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Chapter 6 - Objects and Classes  (Part 1)

Part 2        Part 3        Part 4

Implementing OO relationships

         "is a" relationship is implemented by inheritance (extends keyword)

         "has a" relationship is implemented by providing the class with member variables.

Overloading and Overriding

         Overloading is an example of polymorphism. (operational / parametric)

         Overriding is an example of runtime polymorphism (inclusive)

         A method can have the same name as another method in the same class, provided it forms either a valid overload or override

 

Overloading

Overriding

Signature has to be different. Just a difference in return type is not enough.

Signature has to be the same. (including the return type)

Accessibility may vary freely.

Overriding methods cannot be more private than the overridden methods.

Exception list may vary freely.

Overriding methods may not throw more checked exceptions than the overridden methods.

Just the name is reused. Methods are independent methods. Resolved at compile-time based on method signature.

Related directly to sub-classing. Overrides the parent class method. Resolved at run-time based on type of the object.

Can call each other by providing appropriate argument list.

Overriding method can call overridden method by super.methodName(), this can be used only to access the immediate super-class's method. super.super won't work. Also, a class outside the inheritance hierarchy can't use this technique.

Methods can be static or non-static. Since the methods are independent, it doesn't matter. But if two methods have the same signature, declaring one as static and another as non-static does not provide a valid overload. It's a compile time error.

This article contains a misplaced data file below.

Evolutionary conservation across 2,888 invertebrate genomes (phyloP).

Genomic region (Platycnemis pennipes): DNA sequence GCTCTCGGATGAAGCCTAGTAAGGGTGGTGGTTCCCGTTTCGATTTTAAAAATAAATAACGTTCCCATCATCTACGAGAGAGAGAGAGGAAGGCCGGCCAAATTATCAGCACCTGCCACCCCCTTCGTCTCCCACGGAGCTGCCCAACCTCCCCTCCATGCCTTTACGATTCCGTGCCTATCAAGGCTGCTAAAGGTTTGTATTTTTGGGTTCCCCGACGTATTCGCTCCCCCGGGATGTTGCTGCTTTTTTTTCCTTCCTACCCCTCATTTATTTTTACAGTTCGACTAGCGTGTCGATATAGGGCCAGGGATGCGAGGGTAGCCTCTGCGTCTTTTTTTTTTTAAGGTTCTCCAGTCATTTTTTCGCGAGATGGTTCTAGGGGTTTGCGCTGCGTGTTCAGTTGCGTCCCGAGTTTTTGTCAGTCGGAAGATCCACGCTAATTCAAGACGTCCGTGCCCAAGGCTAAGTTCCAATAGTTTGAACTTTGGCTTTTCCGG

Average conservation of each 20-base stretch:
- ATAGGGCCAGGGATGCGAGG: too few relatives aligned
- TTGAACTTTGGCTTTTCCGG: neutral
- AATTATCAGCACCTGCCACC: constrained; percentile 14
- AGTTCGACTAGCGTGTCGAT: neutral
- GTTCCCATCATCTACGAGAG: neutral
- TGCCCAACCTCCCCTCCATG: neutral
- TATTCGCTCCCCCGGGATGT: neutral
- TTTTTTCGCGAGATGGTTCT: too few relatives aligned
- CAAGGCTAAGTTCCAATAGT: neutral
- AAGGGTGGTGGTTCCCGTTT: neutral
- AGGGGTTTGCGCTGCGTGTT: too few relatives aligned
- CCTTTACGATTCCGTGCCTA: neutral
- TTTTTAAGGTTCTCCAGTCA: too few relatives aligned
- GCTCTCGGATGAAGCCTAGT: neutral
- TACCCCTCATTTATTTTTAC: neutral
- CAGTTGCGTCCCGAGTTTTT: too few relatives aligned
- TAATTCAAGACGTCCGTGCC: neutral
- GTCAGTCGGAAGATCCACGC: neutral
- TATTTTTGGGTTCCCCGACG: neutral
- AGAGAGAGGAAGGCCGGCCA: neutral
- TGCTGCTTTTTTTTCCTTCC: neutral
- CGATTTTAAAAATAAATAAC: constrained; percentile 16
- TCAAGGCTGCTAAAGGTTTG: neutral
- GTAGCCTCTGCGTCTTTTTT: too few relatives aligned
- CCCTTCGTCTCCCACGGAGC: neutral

static methods don't participate in overriding, since they are resolved at compile time based on the type of reference variable. A static method in a sub-class can't use 'super' (for the same reason that it can't use 'this' for)

 

Remember that a static method can't be overridden to be non-static and a non-static method can't be overridden to be static. In other words, a static method and a non-static method cannot have the same name and signature (if signatures are different, it would have formed a valid overload)

There's no limit on number of overloaded methods a class can have.

Each parent class method may be overridden at most once in any sub-class. (That is, you cannot have two identical methods in the same class)

         Variables can also be overridden, it's known as shadowing or hiding. But, member variable references are resolved at compile-time. So at the runtime, if the class of the object referred by a parent class reference variable, is in fact a sub-class having a shadowing member variable, only the parent class variable is accessed, since it's already resolved at compile time based on the reference variable type. Only methods are resolved at run-time.

public class Shadow {

  public static void main(String s[]) {

                S1 s1 = new S1();

                S2 s2 = new S2();

               System.out.println(s1.s); // prints S1

                System.out.println(s1.getS()); // prints S1

                 System.out.println(s2.s); // prints S2

                System.out.println(s2.getS()); // prints S2

                 s1 = s2;

                 System.out.println(s1.s); // prints S1, not S2 -

                                                          // since variable is resolved at compile time

                 System.out.println(s1.getS()); // prints S2 -

                                                                     // since method is resolved at run time               

  }

}

 

class S1 {

  public String s = "S1";

 

  public String getS() {

                return s;

  }

}

 class S2 extends S1{

  public String s = "S2";

 

  public String getS() {

                return s;

  }

}

In the above code, if we didn't have the overriding getS() method in the sub-class and if we call the method from sub-class reference variable, the method will return only the super-class member variable value. For explanation, see the following points.